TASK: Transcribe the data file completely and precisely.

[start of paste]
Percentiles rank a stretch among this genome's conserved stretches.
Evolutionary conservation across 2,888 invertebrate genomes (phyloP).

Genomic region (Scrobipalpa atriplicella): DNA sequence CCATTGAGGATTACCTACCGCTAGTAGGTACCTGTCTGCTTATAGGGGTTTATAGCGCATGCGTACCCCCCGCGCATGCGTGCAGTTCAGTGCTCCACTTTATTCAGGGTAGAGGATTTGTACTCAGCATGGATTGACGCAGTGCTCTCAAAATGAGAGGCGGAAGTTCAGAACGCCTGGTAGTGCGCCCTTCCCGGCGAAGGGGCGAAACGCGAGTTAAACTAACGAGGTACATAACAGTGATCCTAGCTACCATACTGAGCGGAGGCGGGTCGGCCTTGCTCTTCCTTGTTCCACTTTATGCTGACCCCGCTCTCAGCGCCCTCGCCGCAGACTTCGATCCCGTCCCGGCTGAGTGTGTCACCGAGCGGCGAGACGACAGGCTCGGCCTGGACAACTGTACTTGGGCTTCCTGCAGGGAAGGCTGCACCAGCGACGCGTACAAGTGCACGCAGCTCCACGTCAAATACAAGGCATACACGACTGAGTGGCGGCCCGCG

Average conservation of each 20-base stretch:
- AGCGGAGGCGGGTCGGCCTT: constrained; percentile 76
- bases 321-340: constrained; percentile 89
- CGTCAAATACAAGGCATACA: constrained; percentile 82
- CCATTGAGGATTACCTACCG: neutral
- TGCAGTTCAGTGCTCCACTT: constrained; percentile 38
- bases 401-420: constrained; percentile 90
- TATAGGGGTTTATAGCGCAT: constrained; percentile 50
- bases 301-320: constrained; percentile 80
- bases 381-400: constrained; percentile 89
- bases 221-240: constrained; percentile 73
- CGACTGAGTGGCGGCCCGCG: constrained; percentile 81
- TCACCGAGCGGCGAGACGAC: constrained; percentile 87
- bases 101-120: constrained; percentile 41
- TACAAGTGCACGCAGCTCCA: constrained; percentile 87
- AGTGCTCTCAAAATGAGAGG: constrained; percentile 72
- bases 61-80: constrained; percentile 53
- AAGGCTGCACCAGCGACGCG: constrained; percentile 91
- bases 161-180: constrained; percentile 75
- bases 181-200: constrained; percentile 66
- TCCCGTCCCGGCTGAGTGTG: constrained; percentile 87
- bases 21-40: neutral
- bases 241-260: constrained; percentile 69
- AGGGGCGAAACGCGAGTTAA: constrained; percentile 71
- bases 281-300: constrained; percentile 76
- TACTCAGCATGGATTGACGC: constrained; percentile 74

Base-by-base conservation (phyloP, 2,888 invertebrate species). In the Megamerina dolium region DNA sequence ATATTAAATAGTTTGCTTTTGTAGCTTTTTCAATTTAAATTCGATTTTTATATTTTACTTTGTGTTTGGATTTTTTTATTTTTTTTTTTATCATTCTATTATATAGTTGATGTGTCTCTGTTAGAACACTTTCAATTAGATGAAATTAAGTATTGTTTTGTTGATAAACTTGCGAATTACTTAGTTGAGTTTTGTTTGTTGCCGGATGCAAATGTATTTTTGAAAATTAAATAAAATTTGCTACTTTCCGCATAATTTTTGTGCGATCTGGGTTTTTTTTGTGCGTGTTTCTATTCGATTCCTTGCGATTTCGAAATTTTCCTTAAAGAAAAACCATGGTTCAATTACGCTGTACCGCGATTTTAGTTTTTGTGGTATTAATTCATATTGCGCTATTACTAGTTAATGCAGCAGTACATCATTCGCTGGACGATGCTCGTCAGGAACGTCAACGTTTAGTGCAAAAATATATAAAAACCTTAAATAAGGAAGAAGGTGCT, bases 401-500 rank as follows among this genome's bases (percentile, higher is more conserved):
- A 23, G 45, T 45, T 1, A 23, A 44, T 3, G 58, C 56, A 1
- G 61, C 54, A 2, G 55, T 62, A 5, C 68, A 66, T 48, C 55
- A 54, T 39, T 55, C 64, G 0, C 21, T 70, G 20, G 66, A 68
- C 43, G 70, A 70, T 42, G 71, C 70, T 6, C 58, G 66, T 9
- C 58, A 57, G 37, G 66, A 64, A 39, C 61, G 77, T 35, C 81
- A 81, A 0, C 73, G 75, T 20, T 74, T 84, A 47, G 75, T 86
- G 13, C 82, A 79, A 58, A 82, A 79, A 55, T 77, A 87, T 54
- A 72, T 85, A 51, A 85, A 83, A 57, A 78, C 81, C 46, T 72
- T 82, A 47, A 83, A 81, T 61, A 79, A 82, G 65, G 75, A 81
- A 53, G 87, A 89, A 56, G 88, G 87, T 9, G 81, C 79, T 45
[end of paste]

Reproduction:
Percentiles rank a stretch among this genome's conserved stretches.
Evolutionary conservation across 2,888 invertebrate genomes (phyloP).

Genomic region (Scrobipalpa atriplicella): DNA sequence CCATTGAGGATTACCTACCGCTAGTAGGTACCTGTCTGCTTATAGGGGTTTATAGCGCATGCGTACCCCCCGCGCATGCGTGCAGTTCAGTGCTCCACTTTATTCAGGGTAGAGGATTTGTACTCAGCATGGATTGACGCAGTGCTCTCAAAATGAGAGGCGGAAGTTCAGAACGCCTGGTAGTGCGCCCTTCCCGGCGAAGGGGCGAAACGCGAGTTAAACTAACGAGGTACATAACAGTGATCCTAGCTACCATACTGAGCGGAGGCGGGTCGGCCTTGCTCTTCCTTGTTCCACTTTATGCTGACCCCGCTCTCAGCGCCCTCGCCGCAGACTTCGATCCCGTCCCGGCTGAGTGTGTCACCGAGCGGCGAGACGACAGGCTCGGCCTGGACAACTGTACTTGGGCTTCCTGCAGGGAAGGCTGCACCAGCGACGCGTACAAGTGCACGCAGCTCCACGTCAAATACAAGGCATACACGACTGAGTGGCGGCCCGCG

Average conservation of each 20-base stretch:
- AGCGGAGGCGGGTCGGCCTT: constrained; percentile 76
- bases 321-340: constrained; percentile 89
- CGTCAAATACAAGGCATACA: constrained; percentile 82
- CCATTGAGGATTACCTACCG: neutral
- TGCAGTTCAGTGCTCCACTT: constrained; percentile 38
- bases 401-420: constrained; percentile 90
- TATAGGGGTTTATAGCGCAT: constrained; percentile 50
- bases 301-320: constrained; percentile 80
- bases 381-400: constrained; percentile 89
- bases 221-240: constrained; percentile 73
- CGACTGAGTGGCGGCCCGCG: constrained; percentile 81
- TCACCGAGCGGCGAGACGAC: constrained; percentile 87
- bases 101-120: constrained; percentile 41
- TACAAGTGCACGCAGCTCCA: constrained; percentile 87
- AGTGCTCTCAAAATGAGAGG: constrained; percentile 72
- bases 61-80: constrained; percentile 53
- AAGGCTGCACCAGCGACGCG: constrained; percentile 91
- bases 161-180: constrained; percentile 75
- bases 181-200: constrained; percentile 66
- TCCCGTCCCGGCTGAGTGTG: constrained; percentile 87
- bases 21-40: neutral
- bases 241-260: constrained; percentile 69
- AGGGGCGAAACGCGAGTTAA: constrained; percentile 71
- bases 281-300: constrained; percentile 76
- TACTCAGCATGGATTGACGC: constrained; percentile 74

Base-by-base conservation (phyloP, 2,888 invertebrate species). In the Megamerina dolium region DNA sequence ATATTAAATAGTTTGCTTTTGTAGCTTTTTCAATTTAAATTCGATTTTTATATTTTACTTTGTGTTTGGATTTTTTTATTTTTTTTTTTATCATTCTATTATATAGTTGATGTGTCTCTGTTAGAACACTTTCAATTAGATGAAATTAAGTATTGTTTTGTTGATAAACTTGCGAATTACTTAGTTGAGTTTTGTTTGTTGCCGGATGCAAATGTATTTTTGAAAATTAAATAAAATTTGCTACTTTCCGCATAATTTTTGTGCGATCTGGGTTTTTTTTGTGCGTGTTTCTATTCGATTCCTTGCGATTTCGAAATTTTCCTTAAAGAAAAACCATGGTTCAATTACGCTGTACCGCGATTTTAGTTTTTGTGGTATTAATTCATATTGCGCTATTACTAGTTAATGCAGCAGTACATCATTCGCTGGACGATGCTCGTCAGGAACGTCAACGTTTAGTGCAAAAATATATAAAAACCTTAAATAAGGAAGAAGGTGCT, bases 401-500 rank as follows among this genome's bases (percentile, higher is more conserved):
- A 23, G 45, T 45, T 1, A 23, A 44, T 3, G 58, C 56, A 1
- G 61, C 54, A 2, G 55, T 62, A 5, C 68, A 66, T 48, C 55
- A 54, T 39, T 55, C 64, G 0, C 21, T 70, G 20, G 66, A 68
- C 43, G 70, A 70, T 42, G 71, C 70, T 6, C 58, G 66, T 9
- C 58, A 57, G 37, G 66, A 64, A 39, C 61, G 77, T 35, C 81
- A 81, A 0, C 73, G 75, T 20, T 74, T 84, A 47, G 75, T 86
- G 13, C 82, A 79, A 58, A 82, A 79, A 55, T 77, A 87, T 54
- A 72, T 85, A 51, A 85, A 83, A 57, A 78, C 81, C 46, T 72
- T 82, A 47, A 83, A 81, T 61, A 79, A 82, G 65, G 75, A 81
- A 53, G 87, A 89, A 56, G 88, G 87, T 9, G 81, C 79, T 45